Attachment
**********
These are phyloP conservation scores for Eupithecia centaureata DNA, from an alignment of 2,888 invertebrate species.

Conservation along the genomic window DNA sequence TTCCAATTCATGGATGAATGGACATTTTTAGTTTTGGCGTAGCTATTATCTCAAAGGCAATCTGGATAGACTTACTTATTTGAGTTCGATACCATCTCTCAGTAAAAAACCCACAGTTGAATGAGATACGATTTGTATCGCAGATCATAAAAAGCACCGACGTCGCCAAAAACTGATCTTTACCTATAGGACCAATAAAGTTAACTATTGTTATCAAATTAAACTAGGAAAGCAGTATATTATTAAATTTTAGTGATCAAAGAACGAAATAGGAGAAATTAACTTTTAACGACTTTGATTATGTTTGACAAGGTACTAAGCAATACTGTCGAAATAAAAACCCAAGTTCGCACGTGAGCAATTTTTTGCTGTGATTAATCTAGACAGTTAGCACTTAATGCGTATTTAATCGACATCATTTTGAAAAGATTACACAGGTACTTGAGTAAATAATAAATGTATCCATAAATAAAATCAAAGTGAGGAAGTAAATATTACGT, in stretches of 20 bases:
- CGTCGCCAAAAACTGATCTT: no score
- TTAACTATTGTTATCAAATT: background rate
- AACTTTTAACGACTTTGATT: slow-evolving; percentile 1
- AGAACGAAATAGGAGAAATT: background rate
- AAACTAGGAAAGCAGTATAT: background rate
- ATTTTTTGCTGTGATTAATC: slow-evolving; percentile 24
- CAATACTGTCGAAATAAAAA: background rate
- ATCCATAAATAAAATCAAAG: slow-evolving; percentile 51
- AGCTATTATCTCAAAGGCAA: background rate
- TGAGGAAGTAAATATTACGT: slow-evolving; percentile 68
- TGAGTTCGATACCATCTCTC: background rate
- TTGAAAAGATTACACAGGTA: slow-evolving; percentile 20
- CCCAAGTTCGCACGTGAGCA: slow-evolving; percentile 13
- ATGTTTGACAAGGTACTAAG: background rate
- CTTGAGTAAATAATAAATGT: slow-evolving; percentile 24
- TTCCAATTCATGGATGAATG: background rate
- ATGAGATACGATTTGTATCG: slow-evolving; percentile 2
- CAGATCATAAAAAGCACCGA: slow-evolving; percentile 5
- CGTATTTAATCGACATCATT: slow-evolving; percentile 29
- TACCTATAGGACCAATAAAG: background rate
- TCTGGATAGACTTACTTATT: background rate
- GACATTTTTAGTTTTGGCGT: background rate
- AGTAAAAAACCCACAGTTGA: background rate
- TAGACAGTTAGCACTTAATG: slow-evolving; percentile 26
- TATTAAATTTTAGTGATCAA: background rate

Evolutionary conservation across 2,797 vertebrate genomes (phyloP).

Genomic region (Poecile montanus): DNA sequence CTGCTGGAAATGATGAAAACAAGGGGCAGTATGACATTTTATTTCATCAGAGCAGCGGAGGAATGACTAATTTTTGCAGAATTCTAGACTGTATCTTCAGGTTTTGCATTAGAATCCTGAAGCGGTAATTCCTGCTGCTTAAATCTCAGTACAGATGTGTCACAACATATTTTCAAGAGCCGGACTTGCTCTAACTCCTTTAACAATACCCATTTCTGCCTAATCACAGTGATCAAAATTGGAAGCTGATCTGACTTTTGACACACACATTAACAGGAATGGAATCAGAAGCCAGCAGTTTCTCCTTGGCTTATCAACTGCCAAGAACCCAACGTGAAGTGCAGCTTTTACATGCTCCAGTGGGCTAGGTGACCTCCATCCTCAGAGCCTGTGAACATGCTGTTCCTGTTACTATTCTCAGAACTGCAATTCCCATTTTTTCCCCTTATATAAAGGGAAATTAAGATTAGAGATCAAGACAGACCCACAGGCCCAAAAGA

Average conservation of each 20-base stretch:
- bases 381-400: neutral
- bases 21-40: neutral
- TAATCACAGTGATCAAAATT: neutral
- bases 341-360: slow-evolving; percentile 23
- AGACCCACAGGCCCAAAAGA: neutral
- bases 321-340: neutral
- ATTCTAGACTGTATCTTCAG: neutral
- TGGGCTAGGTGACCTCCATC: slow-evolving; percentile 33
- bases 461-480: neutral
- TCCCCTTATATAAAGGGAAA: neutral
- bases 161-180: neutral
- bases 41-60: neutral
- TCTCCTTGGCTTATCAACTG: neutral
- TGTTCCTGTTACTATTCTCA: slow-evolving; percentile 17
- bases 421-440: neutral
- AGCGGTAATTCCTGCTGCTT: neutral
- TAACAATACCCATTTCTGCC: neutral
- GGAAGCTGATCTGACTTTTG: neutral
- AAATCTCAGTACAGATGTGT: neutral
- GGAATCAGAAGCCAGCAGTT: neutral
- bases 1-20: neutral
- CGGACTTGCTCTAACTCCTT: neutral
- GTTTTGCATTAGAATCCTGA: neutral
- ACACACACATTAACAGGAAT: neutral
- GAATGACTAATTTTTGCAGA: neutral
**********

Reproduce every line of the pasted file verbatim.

These are phyloP conservation scores for Eupithecia centaureata DNA, from an alignment of 2,888 invertebrate species.

Conservation along the genomic window DNA sequence TTCCAATTCATGGATGAATGGACATTTTTAGTTTTGGCGTAGCTATTATCTCAAAGGCAATCTGGATAGACTTACTTATTTGAGTTCGATACCATCTCTCAGTAAAAAACCCACAGTTGAATGAGATACGATTTGTATCGCAGATCATAAAAAGCACCGACGTCGCCAAAAACTGATCTTTACCTATAGGACCAATAAAGTTAACTATTGTTATCAAATTAAACTAGGAAAGCAGTATATTATTAAATTTTAGTGATCAAAGAACGAAATAGGAGAAATTAACTTTTAACGACTTTGATTATGTTTGACAAGGTACTAAGCAATACTGTCGAAATAAAAACCCAAGTTCGCACGTGAGCAATTTTTTGCTGTGATTAATCTAGACAGTTAGCACTTAATGCGTATTTAATCGACATCATTTTGAAAAGATTACACAGGTACTTGAGTAAATAATAAATGTATCCATAAATAAAATCAAAGTGAGGAAGTAAATATTACGT, in stretches of 20 bases:
- CGTCGCCAAAAACTGATCTT: no score
- TTAACTATTGTTATCAAATT: background rate
- AACTTTTAACGACTTTGATT: slow-evolving; percentile 1
- AGAACGAAATAGGAGAAATT: background rate
- AAACTAGGAAAGCAGTATAT: background rate
- ATTTTTTGCTGTGATTAATC: slow-evolving; percentile 24
- CAATACTGTCGAAATAAAAA: background rate
- ATCCATAAATAAAATCAAAG: slow-evolving; percentile 51
- AGCTATTATCTCAAAGGCAA: background rate
- TGAGGAAGTAAATATTACGT: slow-evolving; percentile 68
- TGAGTTCGATACCATCTCTC: background rate
- TTGAAAAGATTACACAGGTA: slow-evolving; percentile 20
- CCCAAGTTCGCACGTGAGCA: slow-evolving; percentile 13
- ATGTTTGACAAGGTACTAAG: background rate
- CTTGAGTAAATAATAAATGT: slow-evolving; percentile 24
- TTCCAATTCATGGATGAATG: background rate
- ATGAGATACGATTTGTATCG: slow-evolving; percentile 2
- CAGATCATAAAAAGCACCGA: slow-evolving; percentile 5
- CGTATTTAATCGACATCATT: slow-evolving; percentile 29
- TACCTATAGGACCAATAAAG: background rate
- TCTGGATAGACTTACTTATT: background rate
- GACATTTTTAGTTTTGGCGT: background rate
- AGTAAAAAACCCACAGTTGA: background rate
- TAGACAGTTAGCACTTAATG: slow-evolving; percentile 26
- TATTAAATTTTAGTGATCAA: background rate

Evolutionary conservation across 2,797 vertebrate genomes (phyloP).

Genomic region (Poecile montanus): DNA sequence CTGCTGGAAATGATGAAAACAAGGGGCAGTATGACATTTTATTTCATCAGAGCAGCGGAGGAATGACTAATTTTTGCAGAATTCTAGACTGTATCTTCAGGTTTTGCATTAGAATCCTGAAGCGGTAATTCCTGCTGCTTAAATCTCAGTACAGATGTGTCACAACATATTTTCAAGAGCCGGACTTGCTCTAACTCCTTTAACAATACCCATTTCTGCCTAATCACAGTGATCAAAATTGGAAGCTGATCTGACTTTTGACACACACATTAACAGGAATGGAATCAGAAGCCAGCAGTTTCTCCTTGGCTTATCAACTGCCAAGAACCCAACGTGAAGTGCAGCTTTTACATGCTCCAGTGGGCTAGGTGACCTCCATCCTCAGAGCCTGTGAACATGCTGTTCCTGTTACTATTCTCAGAACTGCAATTCCCATTTTTTCCCCTTATATAAAGGGAAATTAAGATTAGAGATCAAGACAGACCCACAGGCCCAAAAGA

Average conservation of each 20-base stretch:
- bases 381-400: neutral
- bases 21-40: neutral
- TAATCACAGTGATCAAAATT: neutral
- bases 341-360: slow-evolving; percentile 23
- AGACCCACAGGCCCAAAAGA: neutral
- bases 321-340: neutral
- ATTCTAGACTGTATCTTCAG: neutral
- TGGGCTAGGTGACCTCCATC: slow-evolving; percentile 33
- bases 461-480: neutral
- TCCCCTTATATAAAGGGAAA: neutral
- bases 161-180: neutral
- bases 41-60: neutral
- TCTCCTTGGCTTATCAACTG: neutral
- TGTTCCTGTTACTATTCTCA: slow-evolving; percentile 17
- bases 421-440: neutral
- AGCGGTAATTCCTGCTGCTT: neutral
- TAACAATACCCATTTCTGCC: neutral
- GGAAGCTGATCTGACTTTTG: neutral
- AAATCTCAGTACAGATGTGT: neutral
- GGAATCAGAAGCCAGCAGTT: neutral
- bases 1-20: neutral
- CGGACTTGCTCTAACTCCTT: neutral
- GTTTTGCATTAGAATCCTGA: neutral
- ACACACACATTAACAGGAAT: neutral
- GAATGACTAATTTTTGCAGA: neutral